Gold prices retreated further on Wednesday from a key $1,800/ounce level, as a robust dollar and higher US bond yields dented bullion's appeal while investors assessed how central banks would address rising inflation pressures.
Spot gold fell 0.2% to $1,788.40 per ounce by 0351 GMT, declining 1.2% since rallying to a more than one-month high late last week. US gold futures dropped 0.2% to $1,789.30.
Benchmark 10-year US Treasury yields rose, increasing the opportunity cost of holding the non-interest bearing metal.
The dollar also steadied close to a one-week high hit on Tuesday, making gold less appealing for buyers holding other currencies.
Market participants now turn their attention to the Bank of Japan (BoJ) and the European Central Bank (ECB) meetings on Thursday and the pivotal US Federal Open Market Committee on Nov. 3.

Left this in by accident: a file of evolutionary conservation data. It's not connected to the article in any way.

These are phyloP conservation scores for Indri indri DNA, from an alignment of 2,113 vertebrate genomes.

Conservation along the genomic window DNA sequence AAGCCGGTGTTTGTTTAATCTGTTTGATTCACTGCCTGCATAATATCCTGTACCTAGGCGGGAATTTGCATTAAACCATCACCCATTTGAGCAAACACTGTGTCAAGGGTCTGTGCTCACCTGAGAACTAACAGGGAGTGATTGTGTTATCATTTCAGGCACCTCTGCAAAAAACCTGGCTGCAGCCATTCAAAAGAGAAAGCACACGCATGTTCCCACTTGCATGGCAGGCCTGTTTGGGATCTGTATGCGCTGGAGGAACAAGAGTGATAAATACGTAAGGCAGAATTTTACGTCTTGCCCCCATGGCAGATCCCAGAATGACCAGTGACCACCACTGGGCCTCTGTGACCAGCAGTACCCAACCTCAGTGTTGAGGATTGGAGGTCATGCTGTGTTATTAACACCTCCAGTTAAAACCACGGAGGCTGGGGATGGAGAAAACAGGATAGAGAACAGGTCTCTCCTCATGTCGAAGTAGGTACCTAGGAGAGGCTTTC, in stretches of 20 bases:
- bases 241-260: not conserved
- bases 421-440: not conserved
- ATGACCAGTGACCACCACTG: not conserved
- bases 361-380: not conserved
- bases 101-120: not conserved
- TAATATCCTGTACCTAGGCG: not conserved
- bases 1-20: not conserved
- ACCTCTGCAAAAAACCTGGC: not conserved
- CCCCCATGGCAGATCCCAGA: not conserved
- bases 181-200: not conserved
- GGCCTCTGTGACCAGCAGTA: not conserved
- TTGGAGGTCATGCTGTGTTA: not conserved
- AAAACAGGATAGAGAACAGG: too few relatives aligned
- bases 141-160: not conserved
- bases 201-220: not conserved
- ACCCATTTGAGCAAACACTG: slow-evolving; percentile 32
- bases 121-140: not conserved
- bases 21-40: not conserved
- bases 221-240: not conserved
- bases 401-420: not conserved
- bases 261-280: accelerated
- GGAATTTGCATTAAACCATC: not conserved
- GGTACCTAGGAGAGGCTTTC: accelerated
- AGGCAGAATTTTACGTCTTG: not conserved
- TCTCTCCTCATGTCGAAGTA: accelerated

"It is almost certain that a start to the Fed taper will be announced and US yields should start to move higher as will the greenback and gold will struggle to hold near $1,800 in this environment," said Jeffrey Halley, a senior market analyst for Asia-Pacific at OANDA.
"Lower real yields however seem to be enough to stop gold from resuming a steep retreat, even if it is not enough to provide gold with the upward momentum required to seriously test resistance at $1,835."
While the Bank of Japan is set to maintain its massive stimulus programme and slash this year's inflation forecast, rising inflation expectations in the euro zone could pose a challenge to the ECB.
Gold is often considered an inflation hedge, though reduced stimulus and interest rate hikes push government bond yields up.
Spot silver fell 0.5% to $24.01 per ounce. Platinum eased 0.4% to $1,023.48 and palladium edged 0.2% down to $2,007.65.